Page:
12/8 Quadruplets

• May 23, 2019 - 20:11

Hi all,

I'm writing out a band part from the score and was wondering if you could help me with a problem I've run into.

The time signature is 12/8 and is beat as four groups of three quavers (eighth notes). I have set up the tuplets with a ratio of 4 to 6 -- which should be 4 semiquavers played in the time of 6.

Why does MuseScore require the quaver circled in red to have a dot? Within the tuplet it is double the length of the semiquavers so shouldn't be required to have a dot.

Thanks for your help!

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Hi, I don't use ratio in this case, I simply makes my measure full with 4 dotted quater rests (cause 12/8) .On a dotted quater rest I click CTRL+4, it appears 4 eight rests, I write my notes , but not with double eight notes, with simply eight notes. In 12/8 we have 3 eight notes in a time, so in a tuplet of 4 notes it will be 4 eight notes, not sixteen notes. And in your case, you must get, for the special tuplet 1 eight-1 four (a black in french)- 1 eight

See my picture junk_1.png

In reply to by artturnip

This is a very much under the hood fix that will likely not get its proper fanfair, but someone totally rewrote the way tuplets are handled in general. This has greatly reduced the number of corruptions as a result. Broad testing after the release of 3.1 will give us a better idea of anything it broke (besides a couple of things that have already been fixed).

In reply to by mike320

I'll expand on this a little, because it's interesting (to some of us, anyhow) and maybe it will be useful to refer back to this in the future as the subject comes up.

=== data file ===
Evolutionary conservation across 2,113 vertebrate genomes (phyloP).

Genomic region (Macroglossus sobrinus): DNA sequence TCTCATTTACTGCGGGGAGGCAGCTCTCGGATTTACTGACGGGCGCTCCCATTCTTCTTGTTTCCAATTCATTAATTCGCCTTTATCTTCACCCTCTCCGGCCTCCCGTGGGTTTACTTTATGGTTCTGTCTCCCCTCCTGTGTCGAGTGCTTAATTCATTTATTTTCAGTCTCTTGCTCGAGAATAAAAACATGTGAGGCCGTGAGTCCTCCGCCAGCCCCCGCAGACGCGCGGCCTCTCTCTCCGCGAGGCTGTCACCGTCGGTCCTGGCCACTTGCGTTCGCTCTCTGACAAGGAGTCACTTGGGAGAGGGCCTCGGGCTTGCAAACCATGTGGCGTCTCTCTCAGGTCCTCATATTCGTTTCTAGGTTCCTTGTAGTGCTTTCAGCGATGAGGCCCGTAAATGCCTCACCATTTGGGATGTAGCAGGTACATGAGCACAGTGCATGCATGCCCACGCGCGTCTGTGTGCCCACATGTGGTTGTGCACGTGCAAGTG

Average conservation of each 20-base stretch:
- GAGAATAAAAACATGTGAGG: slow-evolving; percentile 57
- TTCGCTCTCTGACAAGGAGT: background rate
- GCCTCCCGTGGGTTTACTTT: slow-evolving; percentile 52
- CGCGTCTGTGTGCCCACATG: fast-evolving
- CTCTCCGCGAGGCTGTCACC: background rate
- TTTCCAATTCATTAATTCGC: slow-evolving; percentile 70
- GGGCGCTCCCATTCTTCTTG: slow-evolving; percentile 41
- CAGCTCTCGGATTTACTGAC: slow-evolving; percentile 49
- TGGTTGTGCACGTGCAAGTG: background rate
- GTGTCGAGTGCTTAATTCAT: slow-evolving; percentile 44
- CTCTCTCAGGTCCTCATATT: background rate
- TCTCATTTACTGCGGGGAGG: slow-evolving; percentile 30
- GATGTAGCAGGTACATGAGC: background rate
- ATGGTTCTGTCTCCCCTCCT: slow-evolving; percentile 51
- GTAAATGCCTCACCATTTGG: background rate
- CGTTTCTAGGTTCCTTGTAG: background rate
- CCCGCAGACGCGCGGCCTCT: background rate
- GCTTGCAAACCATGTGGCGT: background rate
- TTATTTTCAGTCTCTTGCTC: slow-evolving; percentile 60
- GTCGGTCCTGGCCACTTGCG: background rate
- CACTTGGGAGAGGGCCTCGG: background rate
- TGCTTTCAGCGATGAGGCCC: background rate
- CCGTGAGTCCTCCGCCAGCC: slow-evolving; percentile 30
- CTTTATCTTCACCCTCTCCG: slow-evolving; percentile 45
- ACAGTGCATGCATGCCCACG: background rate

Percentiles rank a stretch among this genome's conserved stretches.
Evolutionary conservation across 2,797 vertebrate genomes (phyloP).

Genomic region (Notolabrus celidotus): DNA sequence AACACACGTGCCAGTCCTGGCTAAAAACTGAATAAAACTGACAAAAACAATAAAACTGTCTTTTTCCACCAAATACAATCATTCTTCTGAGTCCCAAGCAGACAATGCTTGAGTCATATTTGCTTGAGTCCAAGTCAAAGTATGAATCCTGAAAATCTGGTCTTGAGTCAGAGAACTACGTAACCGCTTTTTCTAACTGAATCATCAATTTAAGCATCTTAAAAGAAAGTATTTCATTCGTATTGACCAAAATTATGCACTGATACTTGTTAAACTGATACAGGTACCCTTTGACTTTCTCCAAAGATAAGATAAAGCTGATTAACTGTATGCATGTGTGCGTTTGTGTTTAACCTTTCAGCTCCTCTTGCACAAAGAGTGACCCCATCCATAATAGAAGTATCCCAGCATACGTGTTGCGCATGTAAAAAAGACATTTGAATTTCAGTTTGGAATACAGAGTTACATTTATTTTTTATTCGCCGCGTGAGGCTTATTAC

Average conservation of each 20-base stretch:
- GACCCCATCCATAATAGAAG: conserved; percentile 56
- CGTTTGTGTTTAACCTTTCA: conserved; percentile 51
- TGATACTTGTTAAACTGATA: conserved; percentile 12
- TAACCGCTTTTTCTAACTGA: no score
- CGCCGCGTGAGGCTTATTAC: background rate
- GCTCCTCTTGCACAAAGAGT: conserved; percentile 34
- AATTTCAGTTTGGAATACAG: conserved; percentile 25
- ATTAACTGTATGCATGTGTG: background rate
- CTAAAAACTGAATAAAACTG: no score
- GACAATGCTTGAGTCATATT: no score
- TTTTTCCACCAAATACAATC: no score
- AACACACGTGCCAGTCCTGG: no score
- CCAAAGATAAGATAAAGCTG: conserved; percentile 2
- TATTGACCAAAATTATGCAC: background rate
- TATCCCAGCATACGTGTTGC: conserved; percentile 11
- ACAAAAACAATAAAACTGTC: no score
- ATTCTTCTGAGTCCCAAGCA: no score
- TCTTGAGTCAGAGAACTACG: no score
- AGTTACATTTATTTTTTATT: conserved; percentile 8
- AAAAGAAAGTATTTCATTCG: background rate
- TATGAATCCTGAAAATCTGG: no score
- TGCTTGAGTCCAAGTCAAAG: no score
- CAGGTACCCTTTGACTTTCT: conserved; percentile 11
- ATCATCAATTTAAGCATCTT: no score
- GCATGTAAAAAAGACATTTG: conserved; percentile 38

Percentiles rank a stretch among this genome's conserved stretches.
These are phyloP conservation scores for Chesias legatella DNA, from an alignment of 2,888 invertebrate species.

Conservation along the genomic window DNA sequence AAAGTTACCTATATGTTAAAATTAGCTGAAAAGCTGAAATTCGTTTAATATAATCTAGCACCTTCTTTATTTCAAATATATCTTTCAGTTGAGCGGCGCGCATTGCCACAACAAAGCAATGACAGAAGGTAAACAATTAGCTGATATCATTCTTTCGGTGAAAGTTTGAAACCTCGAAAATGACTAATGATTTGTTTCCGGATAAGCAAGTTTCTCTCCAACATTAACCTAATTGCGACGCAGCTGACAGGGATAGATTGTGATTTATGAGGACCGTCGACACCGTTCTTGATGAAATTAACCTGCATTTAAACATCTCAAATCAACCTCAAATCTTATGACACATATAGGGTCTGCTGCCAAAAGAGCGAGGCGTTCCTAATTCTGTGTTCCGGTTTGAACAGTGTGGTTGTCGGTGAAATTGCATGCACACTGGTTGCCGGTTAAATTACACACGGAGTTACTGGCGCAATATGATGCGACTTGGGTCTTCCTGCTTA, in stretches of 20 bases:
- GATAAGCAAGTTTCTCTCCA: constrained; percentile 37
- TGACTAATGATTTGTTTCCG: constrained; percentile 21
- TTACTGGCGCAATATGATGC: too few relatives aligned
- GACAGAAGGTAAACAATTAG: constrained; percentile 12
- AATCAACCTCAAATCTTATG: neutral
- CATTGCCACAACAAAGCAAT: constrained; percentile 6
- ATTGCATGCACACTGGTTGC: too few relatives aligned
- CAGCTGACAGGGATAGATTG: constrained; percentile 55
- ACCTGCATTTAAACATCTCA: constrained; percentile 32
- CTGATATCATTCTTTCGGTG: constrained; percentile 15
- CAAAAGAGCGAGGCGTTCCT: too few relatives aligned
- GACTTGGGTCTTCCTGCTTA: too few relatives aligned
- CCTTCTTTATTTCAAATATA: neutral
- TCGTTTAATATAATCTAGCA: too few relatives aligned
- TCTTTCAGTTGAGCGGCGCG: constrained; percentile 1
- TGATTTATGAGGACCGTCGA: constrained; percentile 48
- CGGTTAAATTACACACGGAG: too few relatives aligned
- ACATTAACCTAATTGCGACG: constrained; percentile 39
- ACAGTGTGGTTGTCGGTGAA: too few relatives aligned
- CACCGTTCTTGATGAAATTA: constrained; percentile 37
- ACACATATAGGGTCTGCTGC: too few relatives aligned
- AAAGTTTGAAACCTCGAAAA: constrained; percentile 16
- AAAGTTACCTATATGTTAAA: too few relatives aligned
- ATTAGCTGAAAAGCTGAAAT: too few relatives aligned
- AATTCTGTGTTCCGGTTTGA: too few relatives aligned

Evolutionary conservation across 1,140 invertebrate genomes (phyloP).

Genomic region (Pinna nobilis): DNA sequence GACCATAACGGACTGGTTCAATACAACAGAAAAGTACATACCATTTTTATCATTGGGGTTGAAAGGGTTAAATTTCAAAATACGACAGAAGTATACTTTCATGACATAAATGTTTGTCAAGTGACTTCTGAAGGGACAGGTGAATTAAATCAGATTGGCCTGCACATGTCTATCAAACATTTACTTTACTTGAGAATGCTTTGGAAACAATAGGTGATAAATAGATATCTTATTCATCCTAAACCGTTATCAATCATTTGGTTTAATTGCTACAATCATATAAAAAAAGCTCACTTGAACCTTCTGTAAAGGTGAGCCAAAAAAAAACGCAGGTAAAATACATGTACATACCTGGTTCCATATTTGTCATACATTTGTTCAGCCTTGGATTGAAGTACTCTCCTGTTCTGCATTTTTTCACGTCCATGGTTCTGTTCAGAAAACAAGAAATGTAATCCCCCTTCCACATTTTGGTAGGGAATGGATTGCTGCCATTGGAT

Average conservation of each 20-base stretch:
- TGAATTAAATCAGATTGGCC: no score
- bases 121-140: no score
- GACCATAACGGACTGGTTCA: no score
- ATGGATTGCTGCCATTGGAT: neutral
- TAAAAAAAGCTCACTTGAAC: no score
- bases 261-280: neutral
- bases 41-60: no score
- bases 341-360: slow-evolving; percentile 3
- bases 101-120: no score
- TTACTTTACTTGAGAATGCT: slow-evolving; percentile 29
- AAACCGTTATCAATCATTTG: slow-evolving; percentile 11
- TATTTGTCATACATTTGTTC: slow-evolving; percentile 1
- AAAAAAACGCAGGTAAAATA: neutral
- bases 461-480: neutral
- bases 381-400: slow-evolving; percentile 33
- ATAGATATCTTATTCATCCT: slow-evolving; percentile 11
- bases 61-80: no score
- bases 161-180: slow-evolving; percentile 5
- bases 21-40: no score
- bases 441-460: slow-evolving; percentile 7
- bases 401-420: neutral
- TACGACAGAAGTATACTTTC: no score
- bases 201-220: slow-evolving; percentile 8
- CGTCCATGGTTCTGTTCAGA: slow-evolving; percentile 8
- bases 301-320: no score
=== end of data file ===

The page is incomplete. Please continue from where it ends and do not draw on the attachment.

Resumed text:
The changes in question were by Werner, the original developer of MuseScore, and while the main benefit has to do with tuplets, the change really has to do with the fundamental way we measure time.

Previously, we used a MIDI-based scheme in which the basic unit of time was the "tick", and quarter note was defined as being 480 ticks. Why 480? Because that's how most MIDI-based software does it. It's evenly divisible by 2, 4, 8, 16, and 32, so you can represent 8th, 16th, 32nd, 64th, and 128th notes, but also by 3 and 5, so you can get triplets and quintuplets, as well as multiples of those (sextuplets, ten-tuplets, etc). But you will note that 480 is not divisible by 7, or 9, or 64, or lots of other things that might be musically useful. So many tuplets ended up needing to have their note values rounded off. Not a problem if you are just using these values for playback, as is the case for most MIDI software - no one can tell the difference between a septuplet played as 68+68+68+69+69+69+69 versus one played as 68.58+68.57+68.57+68.57+68.57+68.57+68.57. But, this rounding off gives fits to notation software, as you end up with a gap between beat one and two if beat one is a sextuplet represented using ticks that only add up to 476 ticks instead 480, or overlap if the ticks add up to 483, etc.

So, Werner changed the way we measure time from based on ticks to being based on fractions. A quarter note is now represented as 1/4, not 480. And the duration of each note of a septuplet is exactly 1/4 * 1/7 - not 68, not 69, not 68.57142857142857... A septuplet is now guaranteed to add up to exactly the same length as a quarter note (or whatever it is supposed to add up to).

For the amount of code that had to change in order for this to happen, it is incredible to me - and a testament to the time and care Werner took in making this change - that almost nothing broke when his changes got merged a few months ago. I think maybe three or four little things broke and were found by users testing nightly builds, then maybe a couple of other bugs were reported by users of the first beta, and all of these problems were fixed more or less instantly (and they tend to be very easy fixes).

As @mike320 notes, I'm sure it won't get its proper fanfare in general, but I think it's one of the great "behind the scenes" success stories of MuseScore.

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